Latinas are less likely to get a degree in STEM (science, technology, engineering, mathematics) than any other woman. As of 2010 just 3.5 percent of STEM degrees in the U.S. went to Latinas. Though this number is painfully low, there are efforts to raise it. Organizations like Latinas in STEM aim to motivate Latinas to apply their efforts in the scientific fields and support them when they’re the odd woman out. While there’s still a long way for us to go till we see more Latinas represented in STEM professions, we have to shout out the Latinas who have made significant scientific contributions that have impacted the world.
Puertorriqueña Antonia Novello was the first woman and the first Hispanic to hold the position of U.S. surgeon general. During her time as U.S. surgeon general under the Bush administration, she focused much of her energy on improving the health of women, children, and minorities. Her focus and contribution to the world focused on AIDS prevention and for taking proactive approaches including sex education.
Dr. Ellen Ochoa was the first Hispanic female astronaut. Ochoa has been to space four times where she’s logged more than 950 hours. She was born in Los Angeles and did her undergraduate work in San Diego and then transferred to Stanford where she completed her graduate studies. She holds a master of science degree and a doctorate in electrical engineering. Her contributions include the invention of optical recognition systems, computer hardware and robots.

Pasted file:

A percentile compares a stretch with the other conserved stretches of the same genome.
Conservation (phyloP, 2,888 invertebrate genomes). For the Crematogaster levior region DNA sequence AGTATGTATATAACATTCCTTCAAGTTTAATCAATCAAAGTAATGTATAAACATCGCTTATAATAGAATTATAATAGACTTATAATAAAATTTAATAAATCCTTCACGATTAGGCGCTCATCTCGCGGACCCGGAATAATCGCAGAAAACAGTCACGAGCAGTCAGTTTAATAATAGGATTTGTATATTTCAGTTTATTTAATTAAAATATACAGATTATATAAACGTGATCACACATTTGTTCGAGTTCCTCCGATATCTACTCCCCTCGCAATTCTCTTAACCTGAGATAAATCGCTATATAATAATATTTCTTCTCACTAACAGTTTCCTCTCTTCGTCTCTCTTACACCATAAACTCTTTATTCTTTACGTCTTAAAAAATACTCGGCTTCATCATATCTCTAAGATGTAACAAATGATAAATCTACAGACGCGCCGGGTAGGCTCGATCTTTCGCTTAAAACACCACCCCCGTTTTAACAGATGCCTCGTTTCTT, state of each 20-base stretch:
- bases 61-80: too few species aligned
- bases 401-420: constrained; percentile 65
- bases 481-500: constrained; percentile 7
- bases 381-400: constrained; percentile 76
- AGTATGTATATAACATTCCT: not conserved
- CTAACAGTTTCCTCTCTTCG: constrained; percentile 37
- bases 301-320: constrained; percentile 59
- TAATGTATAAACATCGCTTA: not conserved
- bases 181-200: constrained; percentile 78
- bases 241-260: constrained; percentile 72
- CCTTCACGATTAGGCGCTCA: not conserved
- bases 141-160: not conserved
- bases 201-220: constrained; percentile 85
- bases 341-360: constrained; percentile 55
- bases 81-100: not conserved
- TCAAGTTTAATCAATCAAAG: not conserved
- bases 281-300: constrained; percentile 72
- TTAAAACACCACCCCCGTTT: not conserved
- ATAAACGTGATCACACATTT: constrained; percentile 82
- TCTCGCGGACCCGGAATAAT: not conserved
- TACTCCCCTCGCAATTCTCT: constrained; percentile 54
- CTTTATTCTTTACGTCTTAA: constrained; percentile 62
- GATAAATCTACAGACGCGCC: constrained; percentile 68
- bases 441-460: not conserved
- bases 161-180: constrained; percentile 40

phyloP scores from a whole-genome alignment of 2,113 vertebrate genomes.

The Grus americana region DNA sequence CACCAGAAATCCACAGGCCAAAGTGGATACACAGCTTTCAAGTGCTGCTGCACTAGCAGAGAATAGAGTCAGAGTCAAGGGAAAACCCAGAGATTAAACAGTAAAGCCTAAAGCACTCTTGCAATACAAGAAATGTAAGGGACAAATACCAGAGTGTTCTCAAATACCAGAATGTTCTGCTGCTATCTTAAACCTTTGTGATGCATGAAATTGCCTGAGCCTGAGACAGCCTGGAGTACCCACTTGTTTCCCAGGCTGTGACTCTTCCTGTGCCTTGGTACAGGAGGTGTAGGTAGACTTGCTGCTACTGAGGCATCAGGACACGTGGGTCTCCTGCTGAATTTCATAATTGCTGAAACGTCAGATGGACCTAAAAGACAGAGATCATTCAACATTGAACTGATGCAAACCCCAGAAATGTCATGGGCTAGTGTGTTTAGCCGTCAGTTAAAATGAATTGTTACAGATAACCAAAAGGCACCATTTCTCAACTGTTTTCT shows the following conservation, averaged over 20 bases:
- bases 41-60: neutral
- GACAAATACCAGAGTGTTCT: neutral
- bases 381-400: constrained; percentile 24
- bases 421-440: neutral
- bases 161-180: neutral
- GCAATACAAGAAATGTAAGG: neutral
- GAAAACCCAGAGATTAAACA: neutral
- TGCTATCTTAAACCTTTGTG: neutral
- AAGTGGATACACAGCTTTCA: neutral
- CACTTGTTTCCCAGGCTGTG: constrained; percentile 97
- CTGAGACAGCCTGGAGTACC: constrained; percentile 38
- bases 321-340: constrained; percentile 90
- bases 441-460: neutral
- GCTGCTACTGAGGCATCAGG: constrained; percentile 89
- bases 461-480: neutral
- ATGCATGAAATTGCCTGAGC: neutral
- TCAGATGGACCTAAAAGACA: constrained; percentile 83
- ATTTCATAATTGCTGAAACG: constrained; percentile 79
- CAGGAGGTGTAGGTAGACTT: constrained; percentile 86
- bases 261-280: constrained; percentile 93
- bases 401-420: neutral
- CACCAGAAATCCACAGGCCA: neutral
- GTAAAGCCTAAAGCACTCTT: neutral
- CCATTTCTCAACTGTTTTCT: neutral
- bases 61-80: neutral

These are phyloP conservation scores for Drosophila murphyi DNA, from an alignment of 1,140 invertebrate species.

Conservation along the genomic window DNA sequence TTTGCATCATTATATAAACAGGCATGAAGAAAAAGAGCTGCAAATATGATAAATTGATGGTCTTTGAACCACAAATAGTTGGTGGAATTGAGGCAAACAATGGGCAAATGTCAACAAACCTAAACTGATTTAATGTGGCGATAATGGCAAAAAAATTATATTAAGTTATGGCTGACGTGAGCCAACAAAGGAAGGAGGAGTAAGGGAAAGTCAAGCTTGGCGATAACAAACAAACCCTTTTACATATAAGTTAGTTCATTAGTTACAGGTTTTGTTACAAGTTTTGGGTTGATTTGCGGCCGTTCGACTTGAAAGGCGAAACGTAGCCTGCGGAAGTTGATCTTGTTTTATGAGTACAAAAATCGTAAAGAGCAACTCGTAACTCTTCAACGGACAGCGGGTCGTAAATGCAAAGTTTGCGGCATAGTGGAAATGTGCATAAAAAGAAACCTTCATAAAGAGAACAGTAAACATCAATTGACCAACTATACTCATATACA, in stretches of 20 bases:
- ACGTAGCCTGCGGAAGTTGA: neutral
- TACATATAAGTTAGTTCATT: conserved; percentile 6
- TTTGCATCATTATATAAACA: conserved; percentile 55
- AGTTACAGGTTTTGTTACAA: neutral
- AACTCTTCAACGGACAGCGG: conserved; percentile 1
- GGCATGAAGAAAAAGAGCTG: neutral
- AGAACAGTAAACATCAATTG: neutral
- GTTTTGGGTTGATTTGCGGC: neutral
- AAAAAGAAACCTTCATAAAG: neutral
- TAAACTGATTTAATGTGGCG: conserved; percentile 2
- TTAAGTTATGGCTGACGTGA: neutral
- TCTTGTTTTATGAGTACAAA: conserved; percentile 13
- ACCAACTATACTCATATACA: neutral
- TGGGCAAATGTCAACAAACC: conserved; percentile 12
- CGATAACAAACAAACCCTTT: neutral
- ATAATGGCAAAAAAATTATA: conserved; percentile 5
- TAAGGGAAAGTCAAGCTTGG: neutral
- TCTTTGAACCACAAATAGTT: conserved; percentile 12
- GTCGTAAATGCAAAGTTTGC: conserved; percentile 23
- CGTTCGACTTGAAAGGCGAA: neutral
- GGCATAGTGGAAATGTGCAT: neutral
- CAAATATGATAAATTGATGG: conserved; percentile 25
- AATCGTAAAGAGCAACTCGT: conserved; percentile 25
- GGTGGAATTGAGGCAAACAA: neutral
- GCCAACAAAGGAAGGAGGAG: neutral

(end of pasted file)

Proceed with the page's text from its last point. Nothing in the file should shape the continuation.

Dr. Helen Rodriguez-Trias’ contributions to society include the establishment of the first center for the care of newborn babies in Puerto Rico; a center that has saved many newborns. Her advocacy for women’s reproductive rights including supporting abortion rights, banishing forced sterilization, and expanding health access for poor women. Her work had a massive impact on women’s healthcare services.
Born in Colombia, planetary geologist Adriana Ocampo is known in the world of science due to her leadership in the discovery of a historic crater in Mexico; a geological impression that is more than 100 miles wide. Currently, she works as a lead scientist in NASA. She has been named by Discover Magazine’s November 2002 Issue as one of the 50 most important women in Science.